Tehran | July 24
AFP – An Iranian intelligence agent who stood trial for the killing in custody of Iranian-Canadian photographer Zahra Kazemi has been found not guilty due to a “lack of proof” and the investigation has been closed, the official news agency IRNA reported Saturday, quoting a source in the hardline judiciary.
Details after the jump
TEHRAN, July 24 (AFP) – An Iranian court has cleared an intelligence agent accused of killing Iranian-Canadian photographer Zahra Kazemi while she was in custody, and the hardline judiciary has moved to close the case, the official news agency IRNA reported Saturday.
The report quoted an official in the prosecution office as saying the agent,
Mohammad Reza Aghdam Ahmadi, had been cleared due to a “lack of proof”.
IRNA said that in the absence of a guilty verdict, the Iranian government had been ordered to pay “blood money” to Kazemi’s family, and appeared to signal the courts would not be pursuing the case any further — a decision likely to further damage relations with Canada.
“If killer or killers could not be found, the diyeh (blood money) will be paid by the treasury,” said the official, who was not named.
In Iran, blood money for a woman — half that for a man — amounts to 80 million rials, or around 9,200 dollars.
Kazemi’s family, however, can appeal against the verdict, although it is not clear if that would result in another investigation to find the real killer.
Kazemi, a 54-year-old freelance photographer with dual nationality, died in July 2003 from a brain haemorrhage, the result of a blow to her skull inflicted while she was being interrogated.
She had been arrested for taking photos outside Tehran’s notorious Evin prison, at the time packed with protestors who took part in last summer’s wave of anti-regime demonstrations.
During his trial, the 42-year-old intelligence agent claimed he was a scapegoat and victim of Iran’s complex internal rivalries. During two days of hearings last week, the judiciary was accused of covering up for one of its own officials.
The judiciary initially claimed Kazemi died of a stroke, but a government report later revealed she had been struck by a blunt object while being interrogated.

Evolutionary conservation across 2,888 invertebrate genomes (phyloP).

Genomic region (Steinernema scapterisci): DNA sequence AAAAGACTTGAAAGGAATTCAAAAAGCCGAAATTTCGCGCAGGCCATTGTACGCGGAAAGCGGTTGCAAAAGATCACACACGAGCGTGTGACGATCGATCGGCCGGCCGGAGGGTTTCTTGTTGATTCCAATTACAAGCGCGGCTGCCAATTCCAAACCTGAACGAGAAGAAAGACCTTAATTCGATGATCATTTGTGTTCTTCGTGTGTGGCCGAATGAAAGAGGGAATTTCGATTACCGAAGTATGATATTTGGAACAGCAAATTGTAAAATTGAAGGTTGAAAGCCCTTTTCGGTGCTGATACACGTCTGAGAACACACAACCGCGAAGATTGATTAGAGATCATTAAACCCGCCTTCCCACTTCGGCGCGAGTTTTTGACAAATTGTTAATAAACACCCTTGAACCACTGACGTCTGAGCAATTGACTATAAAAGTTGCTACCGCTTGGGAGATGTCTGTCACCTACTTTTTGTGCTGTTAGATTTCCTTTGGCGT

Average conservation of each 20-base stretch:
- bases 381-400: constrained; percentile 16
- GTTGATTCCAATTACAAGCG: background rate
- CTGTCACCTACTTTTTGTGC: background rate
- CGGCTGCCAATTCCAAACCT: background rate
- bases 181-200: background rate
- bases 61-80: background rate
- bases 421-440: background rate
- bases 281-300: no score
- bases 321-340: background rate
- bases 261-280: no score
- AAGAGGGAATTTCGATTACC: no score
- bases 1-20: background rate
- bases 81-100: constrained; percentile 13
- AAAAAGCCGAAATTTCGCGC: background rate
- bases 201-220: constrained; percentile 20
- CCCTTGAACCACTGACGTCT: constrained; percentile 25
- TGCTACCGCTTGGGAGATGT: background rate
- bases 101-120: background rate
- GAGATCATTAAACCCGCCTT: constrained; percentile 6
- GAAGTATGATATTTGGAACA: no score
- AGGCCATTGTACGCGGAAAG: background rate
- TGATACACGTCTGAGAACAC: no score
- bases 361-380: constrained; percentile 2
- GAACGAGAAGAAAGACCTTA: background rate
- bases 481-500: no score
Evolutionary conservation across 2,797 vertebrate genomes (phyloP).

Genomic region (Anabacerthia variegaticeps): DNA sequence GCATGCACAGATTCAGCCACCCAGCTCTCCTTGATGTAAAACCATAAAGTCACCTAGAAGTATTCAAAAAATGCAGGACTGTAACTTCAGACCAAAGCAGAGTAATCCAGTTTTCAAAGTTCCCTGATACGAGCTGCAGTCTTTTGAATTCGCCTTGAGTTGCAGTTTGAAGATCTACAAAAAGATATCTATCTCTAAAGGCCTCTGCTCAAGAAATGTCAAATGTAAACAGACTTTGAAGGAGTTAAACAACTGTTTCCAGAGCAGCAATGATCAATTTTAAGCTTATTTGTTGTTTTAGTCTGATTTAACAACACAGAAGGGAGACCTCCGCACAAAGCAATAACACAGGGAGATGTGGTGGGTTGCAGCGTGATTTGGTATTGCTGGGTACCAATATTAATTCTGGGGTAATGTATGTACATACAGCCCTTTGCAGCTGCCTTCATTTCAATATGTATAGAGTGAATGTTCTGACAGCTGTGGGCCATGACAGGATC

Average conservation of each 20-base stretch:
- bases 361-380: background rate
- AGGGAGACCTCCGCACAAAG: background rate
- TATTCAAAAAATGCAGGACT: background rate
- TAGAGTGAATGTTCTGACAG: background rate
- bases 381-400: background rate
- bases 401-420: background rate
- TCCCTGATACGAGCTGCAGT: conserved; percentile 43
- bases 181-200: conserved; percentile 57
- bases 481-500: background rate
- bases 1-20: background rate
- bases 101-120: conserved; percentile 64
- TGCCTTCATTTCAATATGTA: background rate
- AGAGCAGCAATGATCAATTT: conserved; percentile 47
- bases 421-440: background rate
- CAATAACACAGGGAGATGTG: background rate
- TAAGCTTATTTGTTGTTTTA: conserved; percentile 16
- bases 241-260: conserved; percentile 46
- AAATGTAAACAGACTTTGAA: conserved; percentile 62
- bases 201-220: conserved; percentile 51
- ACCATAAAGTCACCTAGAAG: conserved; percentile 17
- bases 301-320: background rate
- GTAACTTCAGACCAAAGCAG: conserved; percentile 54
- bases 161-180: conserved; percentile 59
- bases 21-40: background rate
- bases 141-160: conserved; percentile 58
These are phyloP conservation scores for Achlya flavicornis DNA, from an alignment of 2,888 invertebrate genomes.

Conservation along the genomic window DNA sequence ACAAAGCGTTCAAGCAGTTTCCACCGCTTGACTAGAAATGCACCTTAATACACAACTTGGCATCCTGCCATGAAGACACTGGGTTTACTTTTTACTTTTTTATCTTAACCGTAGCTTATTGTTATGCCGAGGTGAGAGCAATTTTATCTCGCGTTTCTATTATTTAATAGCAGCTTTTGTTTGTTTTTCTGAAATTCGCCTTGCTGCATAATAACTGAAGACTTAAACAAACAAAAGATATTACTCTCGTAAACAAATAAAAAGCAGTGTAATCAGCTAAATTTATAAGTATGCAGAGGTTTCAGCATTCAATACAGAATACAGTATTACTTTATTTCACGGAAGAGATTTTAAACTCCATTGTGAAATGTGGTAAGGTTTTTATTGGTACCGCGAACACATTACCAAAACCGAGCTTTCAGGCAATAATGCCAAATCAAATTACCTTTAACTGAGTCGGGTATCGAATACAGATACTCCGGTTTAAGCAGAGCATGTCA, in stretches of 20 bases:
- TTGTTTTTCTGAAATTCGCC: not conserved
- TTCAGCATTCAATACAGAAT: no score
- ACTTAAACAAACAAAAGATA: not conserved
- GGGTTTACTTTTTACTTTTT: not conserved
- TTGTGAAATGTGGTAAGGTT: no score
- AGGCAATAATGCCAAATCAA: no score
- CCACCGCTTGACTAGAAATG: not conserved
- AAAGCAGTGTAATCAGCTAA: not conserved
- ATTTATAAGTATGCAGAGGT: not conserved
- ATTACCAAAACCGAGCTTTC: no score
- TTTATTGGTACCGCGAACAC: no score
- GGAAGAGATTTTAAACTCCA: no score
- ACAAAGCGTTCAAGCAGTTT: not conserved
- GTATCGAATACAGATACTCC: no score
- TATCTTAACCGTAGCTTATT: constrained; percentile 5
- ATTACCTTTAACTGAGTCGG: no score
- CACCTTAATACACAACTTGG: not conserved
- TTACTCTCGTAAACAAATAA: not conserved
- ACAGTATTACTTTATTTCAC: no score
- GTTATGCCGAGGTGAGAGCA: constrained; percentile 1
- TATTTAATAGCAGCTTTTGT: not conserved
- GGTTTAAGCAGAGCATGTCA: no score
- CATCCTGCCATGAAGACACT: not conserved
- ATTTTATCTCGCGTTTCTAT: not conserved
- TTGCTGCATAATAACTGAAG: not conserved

Between her arrest and her admission to hospital, she spent several days being shuttled between the custody of judicial prosecutors, the police and the intelligence ministry.
A team of lawyers led by Nobel Peace Prize winner Shirin Ebadi, who were representing Kazemi’s enraged family, alleged in court that the real killer could have been Mohammad Bakhshi, a senior justice official working in Evin prison.
The intelligence ministry is seen as being closer to President Mohammad Khatami’s reformist government after it underwent a major shake-up in 2000. In contrast, the judiciary is a powerful bastion of the religious right-wing and has often targeted reformists.
And in a controversial move, on the second day of hearing last week, the judicary barred foreign diplomats — including Canada’s ambassador to Tehran Philip MacKinnon — and foreign reporters from observing the trial. In response, Canada recalled it ambassador.
He had already been called home over the affair last year after Kazemi’s body was hastily buried at her birthplace in the south of Iran in a ceremony her mother said had been organised under duress in order to deny Canada the opportunity to carry out its own autopsy.
Iran, which refuses to recognise dual nationality, said Canada had no business observing the trial and said Kazemi’s case was a “domestic affair”.
The trial is seen as a key test of Iran’s willingness to tackle what human rights groups allege is the widespread use of torture in its prison system.
Ebadi, a human rights lawyer, warned after the trial that if justice was not served in Iran she could take the case to an international tribunal.